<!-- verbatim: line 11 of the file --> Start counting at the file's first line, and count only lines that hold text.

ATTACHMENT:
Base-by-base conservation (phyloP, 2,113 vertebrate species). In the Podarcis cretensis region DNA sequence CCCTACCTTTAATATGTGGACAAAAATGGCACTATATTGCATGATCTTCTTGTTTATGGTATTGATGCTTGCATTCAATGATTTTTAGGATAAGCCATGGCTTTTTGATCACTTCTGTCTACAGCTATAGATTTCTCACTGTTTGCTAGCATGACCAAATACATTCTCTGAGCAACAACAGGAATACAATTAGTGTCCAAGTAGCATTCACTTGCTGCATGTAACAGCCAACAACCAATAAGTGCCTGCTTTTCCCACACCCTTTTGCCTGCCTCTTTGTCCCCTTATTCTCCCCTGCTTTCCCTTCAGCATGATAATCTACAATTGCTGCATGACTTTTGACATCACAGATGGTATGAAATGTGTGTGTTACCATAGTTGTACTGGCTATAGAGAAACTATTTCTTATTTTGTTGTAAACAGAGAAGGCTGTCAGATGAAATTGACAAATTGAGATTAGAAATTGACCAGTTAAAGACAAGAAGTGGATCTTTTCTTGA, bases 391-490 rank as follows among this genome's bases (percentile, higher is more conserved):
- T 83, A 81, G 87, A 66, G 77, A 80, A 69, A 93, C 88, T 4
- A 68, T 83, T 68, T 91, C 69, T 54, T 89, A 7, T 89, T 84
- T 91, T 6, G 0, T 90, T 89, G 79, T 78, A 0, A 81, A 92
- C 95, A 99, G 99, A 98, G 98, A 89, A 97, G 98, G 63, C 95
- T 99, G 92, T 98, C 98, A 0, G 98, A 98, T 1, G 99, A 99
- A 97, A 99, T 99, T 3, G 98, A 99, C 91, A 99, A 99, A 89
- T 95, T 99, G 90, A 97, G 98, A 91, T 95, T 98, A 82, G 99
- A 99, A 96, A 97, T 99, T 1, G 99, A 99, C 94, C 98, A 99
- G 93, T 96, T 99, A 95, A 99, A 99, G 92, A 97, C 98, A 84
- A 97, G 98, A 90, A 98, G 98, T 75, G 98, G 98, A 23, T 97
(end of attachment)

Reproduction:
- A 97, G 98, A 90, A 98, G 98, T 75, G 98, G 98, A 23, T 97